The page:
"Brandon, not only have you appeared to miss that American Idiot is a political song, however basic, and that there's something perhaps appropriate in getting British kids to sing it while our troops are off fighting a war ordained by an American president, nor that you actually appear to be part of the subliminal mindfuck America in the song, but the way the kids at the Milton Keynes bowl 'took' the Green Day song is precisely the way you're meant to take Born In The USA?"

"Brandon, though, has got to be a corrective which might be a corrective - presumably he wants it to be like Shiny Happy People:"

simon h b said...

Anon #2:

Fair point. I mangled my own post. I've fixed it back to the way it was meant to be before I got too tricksy. It probably still sucks.

Anon #1:

Yes, Flowers might have got that Born in the USA was a protest song, but he doesn't seem to have got that it was written with the acrid smell of disgust in Brooce's nostrils: Born In The USA isn't a "nice" song, which is the complaint he's hurling at Green Day.

Carly said...

What I think is most funny is that Flowers is all "Yay America! How dare Green Day film their DVD in Britain" when he created a whole faux-British persona on Hot Fuss, complete with fake accent.

Anonymous said...

I get what Brandon means. He's upset at the fact that British kids would take the whole meaning of American Idiot the wrong way, because it DOES mean something different in other countries.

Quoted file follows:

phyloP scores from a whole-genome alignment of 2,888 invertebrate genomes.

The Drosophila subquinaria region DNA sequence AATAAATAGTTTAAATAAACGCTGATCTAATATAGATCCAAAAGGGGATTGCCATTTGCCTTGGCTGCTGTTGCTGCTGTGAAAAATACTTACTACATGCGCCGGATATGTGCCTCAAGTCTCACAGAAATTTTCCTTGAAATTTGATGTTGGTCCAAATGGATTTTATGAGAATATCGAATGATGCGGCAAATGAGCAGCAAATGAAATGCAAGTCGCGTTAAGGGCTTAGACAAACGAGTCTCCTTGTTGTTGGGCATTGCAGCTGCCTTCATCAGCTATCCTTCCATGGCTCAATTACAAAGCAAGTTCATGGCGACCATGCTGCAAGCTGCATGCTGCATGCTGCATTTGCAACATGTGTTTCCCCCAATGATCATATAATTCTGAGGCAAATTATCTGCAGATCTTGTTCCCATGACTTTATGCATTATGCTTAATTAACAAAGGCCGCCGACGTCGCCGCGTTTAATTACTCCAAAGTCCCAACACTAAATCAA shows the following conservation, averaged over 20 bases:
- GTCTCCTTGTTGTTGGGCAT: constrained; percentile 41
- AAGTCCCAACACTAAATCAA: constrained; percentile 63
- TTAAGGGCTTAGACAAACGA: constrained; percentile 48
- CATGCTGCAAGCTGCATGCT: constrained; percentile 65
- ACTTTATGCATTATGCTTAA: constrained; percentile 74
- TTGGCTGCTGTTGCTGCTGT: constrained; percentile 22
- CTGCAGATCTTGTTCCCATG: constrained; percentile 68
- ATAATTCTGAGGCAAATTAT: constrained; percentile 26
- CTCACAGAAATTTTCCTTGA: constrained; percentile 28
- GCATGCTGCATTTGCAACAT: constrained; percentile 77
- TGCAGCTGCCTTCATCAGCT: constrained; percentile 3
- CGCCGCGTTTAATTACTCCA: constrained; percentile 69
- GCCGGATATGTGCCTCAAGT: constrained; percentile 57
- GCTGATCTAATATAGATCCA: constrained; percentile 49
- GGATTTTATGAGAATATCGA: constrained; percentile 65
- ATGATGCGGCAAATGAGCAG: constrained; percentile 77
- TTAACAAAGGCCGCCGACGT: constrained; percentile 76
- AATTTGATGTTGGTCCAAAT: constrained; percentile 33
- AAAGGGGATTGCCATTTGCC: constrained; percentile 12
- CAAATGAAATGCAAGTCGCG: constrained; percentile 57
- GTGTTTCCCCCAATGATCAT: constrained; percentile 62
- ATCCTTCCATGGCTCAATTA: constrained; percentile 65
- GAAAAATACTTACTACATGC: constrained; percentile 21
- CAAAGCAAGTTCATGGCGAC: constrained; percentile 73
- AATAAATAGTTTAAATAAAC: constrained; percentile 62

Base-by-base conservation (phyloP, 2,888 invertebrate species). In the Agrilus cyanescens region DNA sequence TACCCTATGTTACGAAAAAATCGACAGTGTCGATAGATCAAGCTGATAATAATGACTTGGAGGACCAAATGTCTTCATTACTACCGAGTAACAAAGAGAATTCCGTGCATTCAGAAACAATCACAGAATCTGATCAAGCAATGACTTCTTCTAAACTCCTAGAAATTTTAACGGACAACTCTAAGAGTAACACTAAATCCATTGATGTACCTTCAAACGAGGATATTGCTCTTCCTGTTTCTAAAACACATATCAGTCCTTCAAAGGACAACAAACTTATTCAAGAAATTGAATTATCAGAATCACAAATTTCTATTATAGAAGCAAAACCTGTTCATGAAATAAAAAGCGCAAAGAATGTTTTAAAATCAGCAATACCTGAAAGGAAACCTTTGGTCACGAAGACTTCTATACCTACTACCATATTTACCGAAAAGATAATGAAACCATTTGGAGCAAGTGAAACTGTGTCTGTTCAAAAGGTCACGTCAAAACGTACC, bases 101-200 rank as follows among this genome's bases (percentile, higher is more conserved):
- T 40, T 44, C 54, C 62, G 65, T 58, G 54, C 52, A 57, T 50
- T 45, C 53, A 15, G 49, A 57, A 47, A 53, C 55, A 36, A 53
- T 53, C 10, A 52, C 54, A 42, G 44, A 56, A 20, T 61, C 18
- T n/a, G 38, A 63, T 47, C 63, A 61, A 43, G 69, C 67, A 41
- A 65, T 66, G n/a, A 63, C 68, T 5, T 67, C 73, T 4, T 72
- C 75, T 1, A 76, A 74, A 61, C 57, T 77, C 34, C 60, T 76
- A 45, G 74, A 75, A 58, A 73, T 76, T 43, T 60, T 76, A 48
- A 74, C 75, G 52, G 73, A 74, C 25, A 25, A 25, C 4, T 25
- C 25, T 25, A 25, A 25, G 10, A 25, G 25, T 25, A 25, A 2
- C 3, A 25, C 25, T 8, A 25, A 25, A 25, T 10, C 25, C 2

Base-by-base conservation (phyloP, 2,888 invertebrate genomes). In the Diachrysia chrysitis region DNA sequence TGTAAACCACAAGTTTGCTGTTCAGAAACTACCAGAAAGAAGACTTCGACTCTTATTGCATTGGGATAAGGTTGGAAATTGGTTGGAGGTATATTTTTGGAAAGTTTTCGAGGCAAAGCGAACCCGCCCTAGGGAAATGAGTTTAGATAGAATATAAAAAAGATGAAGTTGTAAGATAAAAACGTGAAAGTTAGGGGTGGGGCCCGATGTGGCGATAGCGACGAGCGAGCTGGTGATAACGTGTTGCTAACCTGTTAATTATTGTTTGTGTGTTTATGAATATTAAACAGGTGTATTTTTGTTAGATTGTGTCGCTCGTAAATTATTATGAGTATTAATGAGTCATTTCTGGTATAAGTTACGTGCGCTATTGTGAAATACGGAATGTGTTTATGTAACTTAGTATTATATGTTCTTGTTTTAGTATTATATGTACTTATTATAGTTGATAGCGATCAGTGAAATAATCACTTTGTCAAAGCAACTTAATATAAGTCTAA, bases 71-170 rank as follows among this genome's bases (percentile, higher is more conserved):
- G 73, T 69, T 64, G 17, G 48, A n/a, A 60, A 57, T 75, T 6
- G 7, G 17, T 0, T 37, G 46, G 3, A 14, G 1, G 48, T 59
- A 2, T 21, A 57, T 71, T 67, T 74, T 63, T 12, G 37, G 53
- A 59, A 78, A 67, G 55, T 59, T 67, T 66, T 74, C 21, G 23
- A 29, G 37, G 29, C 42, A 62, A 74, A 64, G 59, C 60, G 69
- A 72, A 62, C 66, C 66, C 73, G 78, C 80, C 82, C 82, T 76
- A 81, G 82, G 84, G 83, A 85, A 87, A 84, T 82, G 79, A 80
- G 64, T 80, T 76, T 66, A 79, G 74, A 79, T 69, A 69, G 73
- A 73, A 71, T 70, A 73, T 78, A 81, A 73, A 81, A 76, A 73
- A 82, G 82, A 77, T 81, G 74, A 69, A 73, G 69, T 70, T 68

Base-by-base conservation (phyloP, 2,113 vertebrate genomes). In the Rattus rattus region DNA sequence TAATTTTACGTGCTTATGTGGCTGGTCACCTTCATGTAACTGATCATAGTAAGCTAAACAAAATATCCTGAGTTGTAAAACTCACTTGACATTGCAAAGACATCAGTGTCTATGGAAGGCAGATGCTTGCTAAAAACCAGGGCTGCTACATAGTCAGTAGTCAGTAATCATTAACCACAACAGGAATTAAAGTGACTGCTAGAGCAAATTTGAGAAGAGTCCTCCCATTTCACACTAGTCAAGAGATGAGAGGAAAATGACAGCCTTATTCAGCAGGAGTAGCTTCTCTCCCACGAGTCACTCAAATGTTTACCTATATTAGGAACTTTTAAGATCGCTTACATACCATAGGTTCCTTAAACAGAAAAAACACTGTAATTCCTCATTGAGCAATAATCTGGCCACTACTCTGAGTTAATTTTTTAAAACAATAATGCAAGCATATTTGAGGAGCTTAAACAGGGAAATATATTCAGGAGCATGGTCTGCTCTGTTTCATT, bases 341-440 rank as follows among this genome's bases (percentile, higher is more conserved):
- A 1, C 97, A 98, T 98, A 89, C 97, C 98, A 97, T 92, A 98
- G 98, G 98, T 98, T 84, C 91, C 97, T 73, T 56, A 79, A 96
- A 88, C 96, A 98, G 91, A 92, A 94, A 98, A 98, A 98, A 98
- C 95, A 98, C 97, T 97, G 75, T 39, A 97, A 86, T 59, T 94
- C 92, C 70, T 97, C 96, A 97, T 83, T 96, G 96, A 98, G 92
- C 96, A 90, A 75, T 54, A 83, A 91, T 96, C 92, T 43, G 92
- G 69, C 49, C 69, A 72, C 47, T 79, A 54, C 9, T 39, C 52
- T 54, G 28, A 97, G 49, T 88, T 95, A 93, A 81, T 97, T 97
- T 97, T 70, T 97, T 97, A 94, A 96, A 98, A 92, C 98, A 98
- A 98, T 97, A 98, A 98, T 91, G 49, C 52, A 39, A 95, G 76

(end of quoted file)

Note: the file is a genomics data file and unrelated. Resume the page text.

Greenday rocks and you know it! said...

dude green day isnt anti american they just hate george bush and they were just saying u dont need to be pushed around by some 1 and u can do wut u want and dont be afriad to be the minority and maybe i hate george bush but im american and they were just randomly in england

BJ is my hero! XD said...

ok dude u r sooooooooo wrong the song american idiot is not about george bush ok!and billie joe (lead singer)is not some emo mean person thing he is the best dad ever and he is so nice n funny and he would ever offend american but he would offend george bush but ya know

David said...

What's with the fake British accent? Never understood that. Damn mockney.

M.C. Glammer said...

Dear Brandon, there are more Brits who know not all Americans are idiots than there are Americans who know Scotland is not in England.

I'm guessing Green Day filmed their video in England [and/or Scotland] because they were in England [and/or Scotland] at the time it had to be done and only an idiot would demand they mess loyal fans about for the sake of a video shoot.

Anonymous said...

This is an old post, but the author of this post doesn't understand Flowers' comment. Flowers understands that Born in the USA is a protest song. The irony is obvious to anyone who's intimate with a Vietnam vet. It appears he understands that better than the rest of you. It's a song about betrayal and sacrifice but still veterans can't be anything other than that which they were born. They are Americans. It's inevitable that most European kids singing American Idiot have a more simplistic idea of what the song means than that intended by Armstrong--a fact acknowledged by Armstrong's practice of prefacing the song (and others from the album) with "this song is not anti-American" etc.

Post a Comment

As a general rule, posts will only be deleted if they reek of spam.